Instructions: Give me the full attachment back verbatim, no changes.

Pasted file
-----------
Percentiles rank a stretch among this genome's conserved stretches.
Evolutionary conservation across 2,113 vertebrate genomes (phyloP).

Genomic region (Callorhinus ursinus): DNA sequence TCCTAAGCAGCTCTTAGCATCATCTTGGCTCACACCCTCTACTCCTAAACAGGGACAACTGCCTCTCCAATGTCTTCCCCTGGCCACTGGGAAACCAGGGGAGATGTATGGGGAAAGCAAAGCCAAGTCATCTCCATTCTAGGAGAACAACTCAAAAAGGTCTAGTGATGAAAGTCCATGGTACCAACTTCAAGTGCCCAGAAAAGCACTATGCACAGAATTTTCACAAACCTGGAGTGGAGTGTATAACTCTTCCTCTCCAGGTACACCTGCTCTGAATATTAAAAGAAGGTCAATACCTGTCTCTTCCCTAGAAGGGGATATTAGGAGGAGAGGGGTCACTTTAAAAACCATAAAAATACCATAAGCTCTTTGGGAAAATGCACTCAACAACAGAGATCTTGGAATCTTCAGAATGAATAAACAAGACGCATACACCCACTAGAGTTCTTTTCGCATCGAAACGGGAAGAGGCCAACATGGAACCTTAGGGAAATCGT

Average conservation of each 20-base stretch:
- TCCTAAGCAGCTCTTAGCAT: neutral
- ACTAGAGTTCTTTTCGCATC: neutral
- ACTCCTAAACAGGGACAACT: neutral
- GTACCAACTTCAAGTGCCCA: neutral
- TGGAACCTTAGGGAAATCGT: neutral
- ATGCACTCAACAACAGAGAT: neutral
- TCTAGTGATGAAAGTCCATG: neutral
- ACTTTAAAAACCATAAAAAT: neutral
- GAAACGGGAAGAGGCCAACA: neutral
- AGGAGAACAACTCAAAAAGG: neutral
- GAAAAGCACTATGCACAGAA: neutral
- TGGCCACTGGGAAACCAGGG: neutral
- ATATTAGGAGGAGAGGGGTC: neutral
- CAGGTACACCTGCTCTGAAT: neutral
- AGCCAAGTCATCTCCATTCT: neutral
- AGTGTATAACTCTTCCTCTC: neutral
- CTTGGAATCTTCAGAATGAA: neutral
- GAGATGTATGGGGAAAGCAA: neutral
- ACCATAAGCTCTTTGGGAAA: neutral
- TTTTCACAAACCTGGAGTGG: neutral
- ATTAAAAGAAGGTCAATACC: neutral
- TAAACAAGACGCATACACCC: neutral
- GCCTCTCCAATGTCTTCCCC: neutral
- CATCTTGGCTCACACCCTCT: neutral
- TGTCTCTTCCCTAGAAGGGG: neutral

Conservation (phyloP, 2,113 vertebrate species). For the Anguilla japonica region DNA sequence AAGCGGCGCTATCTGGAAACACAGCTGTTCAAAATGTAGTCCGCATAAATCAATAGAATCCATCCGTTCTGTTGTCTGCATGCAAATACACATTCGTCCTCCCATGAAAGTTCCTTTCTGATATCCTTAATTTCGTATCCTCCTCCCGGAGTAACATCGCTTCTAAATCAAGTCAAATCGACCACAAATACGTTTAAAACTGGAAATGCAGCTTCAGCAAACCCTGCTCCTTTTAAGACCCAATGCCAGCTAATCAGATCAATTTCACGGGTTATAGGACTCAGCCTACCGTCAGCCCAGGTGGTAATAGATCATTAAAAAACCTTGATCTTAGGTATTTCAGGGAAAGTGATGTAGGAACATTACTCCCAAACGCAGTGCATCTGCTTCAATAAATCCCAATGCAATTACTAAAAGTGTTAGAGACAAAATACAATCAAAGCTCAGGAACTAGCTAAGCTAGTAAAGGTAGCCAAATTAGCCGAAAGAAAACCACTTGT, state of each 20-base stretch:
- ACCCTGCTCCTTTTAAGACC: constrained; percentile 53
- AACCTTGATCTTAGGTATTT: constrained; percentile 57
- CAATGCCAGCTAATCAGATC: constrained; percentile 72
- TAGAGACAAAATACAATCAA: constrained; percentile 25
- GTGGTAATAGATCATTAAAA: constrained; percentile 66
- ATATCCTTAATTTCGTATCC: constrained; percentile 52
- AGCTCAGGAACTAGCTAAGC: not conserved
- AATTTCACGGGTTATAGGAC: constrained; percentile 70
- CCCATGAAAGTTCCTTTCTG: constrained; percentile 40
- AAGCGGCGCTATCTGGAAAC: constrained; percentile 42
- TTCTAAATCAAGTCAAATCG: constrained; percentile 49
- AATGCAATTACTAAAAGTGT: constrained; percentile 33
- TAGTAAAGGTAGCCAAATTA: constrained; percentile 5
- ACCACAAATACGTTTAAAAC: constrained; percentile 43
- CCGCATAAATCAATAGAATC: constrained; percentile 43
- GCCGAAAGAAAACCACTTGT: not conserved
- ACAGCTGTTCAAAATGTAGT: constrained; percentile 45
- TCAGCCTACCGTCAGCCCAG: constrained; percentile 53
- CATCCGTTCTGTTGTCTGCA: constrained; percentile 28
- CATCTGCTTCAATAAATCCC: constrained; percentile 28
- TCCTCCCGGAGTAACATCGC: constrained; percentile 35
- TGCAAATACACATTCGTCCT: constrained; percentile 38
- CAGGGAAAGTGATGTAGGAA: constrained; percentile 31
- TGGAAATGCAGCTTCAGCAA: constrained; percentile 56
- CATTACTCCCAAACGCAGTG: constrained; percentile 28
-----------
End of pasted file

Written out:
Percentiles rank a stretch among this genome's conserved stretches.
Evolutionary conservation across 2,113 vertebrate genomes (phyloP).

Genomic region (Callorhinus ursinus): DNA sequence TCCTAAGCAGCTCTTAGCATCATCTTGGCTCACACCCTCTACTCCTAAACAGGGACAACTGCCTCTCCAATGTCTTCCCCTGGCCACTGGGAAACCAGGGGAGATGTATGGGGAAAGCAAAGCCAAGTCATCTCCATTCTAGGAGAACAACTCAAAAAGGTCTAGTGATGAAAGTCCATGGTACCAACTTCAAGTGCCCAGAAAAGCACTATGCACAGAATTTTCACAAACCTGGAGTGGAGTGTATAACTCTTCCTCTCCAGGTACACCTGCTCTGAATATTAAAAGAAGGTCAATACCTGTCTCTTCCCTAGAAGGGGATATTAGGAGGAGAGGGGTCACTTTAAAAACCATAAAAATACCATAAGCTCTTTGGGAAAATGCACTCAACAACAGAGATCTTGGAATCTTCAGAATGAATAAACAAGACGCATACACCCACTAGAGTTCTTTTCGCATCGAAACGGGAAGAGGCCAACATGGAACCTTAGGGAAATCGT

Average conservation of each 20-base stretch:
- TCCTAAGCAGCTCTTAGCAT: neutral
- ACTAGAGTTCTTTTCGCATC: neutral
- ACTCCTAAACAGGGACAACT: neutral
- GTACCAACTTCAAGTGCCCA: neutral
- TGGAACCTTAGGGAAATCGT: neutral
- ATGCACTCAACAACAGAGAT: neutral
- TCTAGTGATGAAAGTCCATG: neutral
- ACTTTAAAAACCATAAAAAT: neutral
- GAAACGGGAAGAGGCCAACA: neutral
- AGGAGAACAACTCAAAAAGG: neutral
- GAAAAGCACTATGCACAGAA: neutral
- TGGCCACTGGGAAACCAGGG: neutral
- ATATTAGGAGGAGAGGGGTC: neutral
- CAGGTACACCTGCTCTGAAT: neutral
- AGCCAAGTCATCTCCATTCT: neutral
- AGTGTATAACTCTTCCTCTC: neutral
- CTTGGAATCTTCAGAATGAA: neutral
- GAGATGTATGGGGAAAGCAA: neutral
- ACCATAAGCTCTTTGGGAAA: neutral
- TTTTCACAAACCTGGAGTGG: neutral
- ATTAAAAGAAGGTCAATACC: neutral
- TAAACAAGACGCATACACCC: neutral
- GCCTCTCCAATGTCTTCCCC: neutral
- CATCTTGGCTCACACCCTCT: neutral
- TGTCTCTTCCCTAGAAGGGG: neutral

Conservation (phyloP, 2,113 vertebrate species). For the Anguilla japonica region DNA sequence AAGCGGCGCTATCTGGAAACACAGCTGTTCAAAATGTAGTCCGCATAAATCAATAGAATCCATCCGTTCTGTTGTCTGCATGCAAATACACATTCGTCCTCCCATGAAAGTTCCTTTCTGATATCCTTAATTTCGTATCCTCCTCCCGGAGTAACATCGCTTCTAAATCAAGTCAAATCGACCACAAATACGTTTAAAACTGGAAATGCAGCTTCAGCAAACCCTGCTCCTTTTAAGACCCAATGCCAGCTAATCAGATCAATTTCACGGGTTATAGGACTCAGCCTACCGTCAGCCCAGGTGGTAATAGATCATTAAAAAACCTTGATCTTAGGTATTTCAGGGAAAGTGATGTAGGAACATTACTCCCAAACGCAGTGCATCTGCTTCAATAAATCCCAATGCAATTACTAAAAGTGTTAGAGACAAAATACAATCAAAGCTCAGGAACTAGCTAAGCTAGTAAAGGTAGCCAAATTAGCCGAAAGAAAACCACTTGT, state of each 20-base stretch:
- ACCCTGCTCCTTTTAAGACC: constrained; percentile 53
- AACCTTGATCTTAGGTATTT: constrained; percentile 57
- CAATGCCAGCTAATCAGATC: constrained; percentile 72
- TAGAGACAAAATACAATCAA: constrained; percentile 25
- GTGGTAATAGATCATTAAAA: constrained; percentile 66
- ATATCCTTAATTTCGTATCC: constrained; percentile 52
- AGCTCAGGAACTAGCTAAGC: not conserved
- AATTTCACGGGTTATAGGAC: constrained; percentile 70
- CCCATGAAAGTTCCTTTCTG: constrained; percentile 40
- AAGCGGCGCTATCTGGAAAC: constrained; percentile 42
- TTCTAAATCAAGTCAAATCG: constrained; percentile 49
- AATGCAATTACTAAAAGTGT: constrained; percentile 33
- TAGTAAAGGTAGCCAAATTA: constrained; percentile 5
- ACCACAAATACGTTTAAAAC: constrained; percentile 43
- CCGCATAAATCAATAGAATC: constrained; percentile 43
- GCCGAAAGAAAACCACTTGT: not conserved
- ACAGCTGTTCAAAATGTAGT: constrained; percentile 45
- TCAGCCTACCGTCAGCCCAG: constrained; percentile 53
- CATCCGTTCTGTTGTCTGCA: constrained; percentile 28
- CATCTGCTTCAATAAATCCC: constrained; percentile 28
- TCCTCCCGGAGTAACATCGC: constrained; percentile 35
- TGCAAATACACATTCGTCCT: constrained; percentile 38
- CAGGGAAAGTGATGTAGGAA: constrained; percentile 31
- TGGAAATGCAGCTTCAGCAA: constrained; percentile 56
- CATTACTCCCAAACGCAGTG: constrained; percentile 28